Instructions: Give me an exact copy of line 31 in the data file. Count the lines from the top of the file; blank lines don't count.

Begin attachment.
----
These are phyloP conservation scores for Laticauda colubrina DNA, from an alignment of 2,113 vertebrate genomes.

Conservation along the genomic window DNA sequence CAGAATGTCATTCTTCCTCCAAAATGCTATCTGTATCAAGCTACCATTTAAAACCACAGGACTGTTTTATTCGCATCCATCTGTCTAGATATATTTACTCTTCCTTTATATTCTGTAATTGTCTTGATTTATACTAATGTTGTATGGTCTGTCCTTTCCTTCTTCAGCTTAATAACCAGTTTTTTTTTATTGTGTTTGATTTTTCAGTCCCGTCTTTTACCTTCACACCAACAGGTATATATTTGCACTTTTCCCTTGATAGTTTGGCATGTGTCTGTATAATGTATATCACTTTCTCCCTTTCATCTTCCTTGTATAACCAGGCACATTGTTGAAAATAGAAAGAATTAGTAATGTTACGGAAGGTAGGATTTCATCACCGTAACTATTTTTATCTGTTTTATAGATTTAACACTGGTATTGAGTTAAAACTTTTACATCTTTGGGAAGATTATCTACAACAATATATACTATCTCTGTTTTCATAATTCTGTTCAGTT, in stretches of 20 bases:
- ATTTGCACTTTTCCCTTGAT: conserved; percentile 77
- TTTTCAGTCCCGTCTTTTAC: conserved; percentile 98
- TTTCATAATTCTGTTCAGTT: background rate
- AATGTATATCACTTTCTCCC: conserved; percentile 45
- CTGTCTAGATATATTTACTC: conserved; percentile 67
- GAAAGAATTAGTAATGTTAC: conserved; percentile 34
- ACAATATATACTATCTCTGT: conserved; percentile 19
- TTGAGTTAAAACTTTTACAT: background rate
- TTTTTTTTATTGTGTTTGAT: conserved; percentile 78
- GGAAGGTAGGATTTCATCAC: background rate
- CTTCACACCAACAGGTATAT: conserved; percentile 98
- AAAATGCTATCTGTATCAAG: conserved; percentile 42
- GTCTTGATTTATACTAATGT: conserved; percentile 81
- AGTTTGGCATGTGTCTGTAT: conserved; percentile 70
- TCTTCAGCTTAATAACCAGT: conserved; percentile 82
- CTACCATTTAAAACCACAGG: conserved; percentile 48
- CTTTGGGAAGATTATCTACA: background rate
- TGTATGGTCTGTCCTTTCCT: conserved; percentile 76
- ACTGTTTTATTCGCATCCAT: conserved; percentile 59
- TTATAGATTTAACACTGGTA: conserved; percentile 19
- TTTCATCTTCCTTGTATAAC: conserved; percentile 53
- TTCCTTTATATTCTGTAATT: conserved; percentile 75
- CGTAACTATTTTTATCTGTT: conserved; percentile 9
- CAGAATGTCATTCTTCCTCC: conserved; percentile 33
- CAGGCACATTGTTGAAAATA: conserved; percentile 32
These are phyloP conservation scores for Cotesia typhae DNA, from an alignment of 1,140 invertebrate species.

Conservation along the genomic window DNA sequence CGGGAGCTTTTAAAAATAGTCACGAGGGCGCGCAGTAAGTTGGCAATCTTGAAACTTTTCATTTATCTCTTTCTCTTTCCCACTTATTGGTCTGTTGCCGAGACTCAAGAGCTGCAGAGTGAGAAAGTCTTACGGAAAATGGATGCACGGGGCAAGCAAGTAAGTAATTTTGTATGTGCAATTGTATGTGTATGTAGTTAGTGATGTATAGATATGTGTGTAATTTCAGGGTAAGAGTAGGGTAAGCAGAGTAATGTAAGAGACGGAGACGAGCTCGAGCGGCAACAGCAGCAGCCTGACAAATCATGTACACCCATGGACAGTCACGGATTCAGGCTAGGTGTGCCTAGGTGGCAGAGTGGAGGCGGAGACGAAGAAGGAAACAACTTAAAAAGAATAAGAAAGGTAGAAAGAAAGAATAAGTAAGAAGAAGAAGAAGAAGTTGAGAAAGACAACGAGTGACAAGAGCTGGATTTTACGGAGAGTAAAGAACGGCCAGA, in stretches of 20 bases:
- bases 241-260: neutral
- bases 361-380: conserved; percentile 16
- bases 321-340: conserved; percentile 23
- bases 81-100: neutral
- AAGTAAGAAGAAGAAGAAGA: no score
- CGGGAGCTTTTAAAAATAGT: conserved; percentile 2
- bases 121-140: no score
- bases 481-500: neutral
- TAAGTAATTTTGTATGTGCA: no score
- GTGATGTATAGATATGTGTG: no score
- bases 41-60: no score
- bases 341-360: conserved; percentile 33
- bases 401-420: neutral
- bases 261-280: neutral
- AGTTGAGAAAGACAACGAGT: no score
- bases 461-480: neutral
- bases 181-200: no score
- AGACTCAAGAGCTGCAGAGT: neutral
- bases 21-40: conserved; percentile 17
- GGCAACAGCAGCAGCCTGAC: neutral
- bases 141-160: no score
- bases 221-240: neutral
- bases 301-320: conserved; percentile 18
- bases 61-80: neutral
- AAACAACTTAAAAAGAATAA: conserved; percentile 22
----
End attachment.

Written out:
- bases 361-380: conserved; percentile 16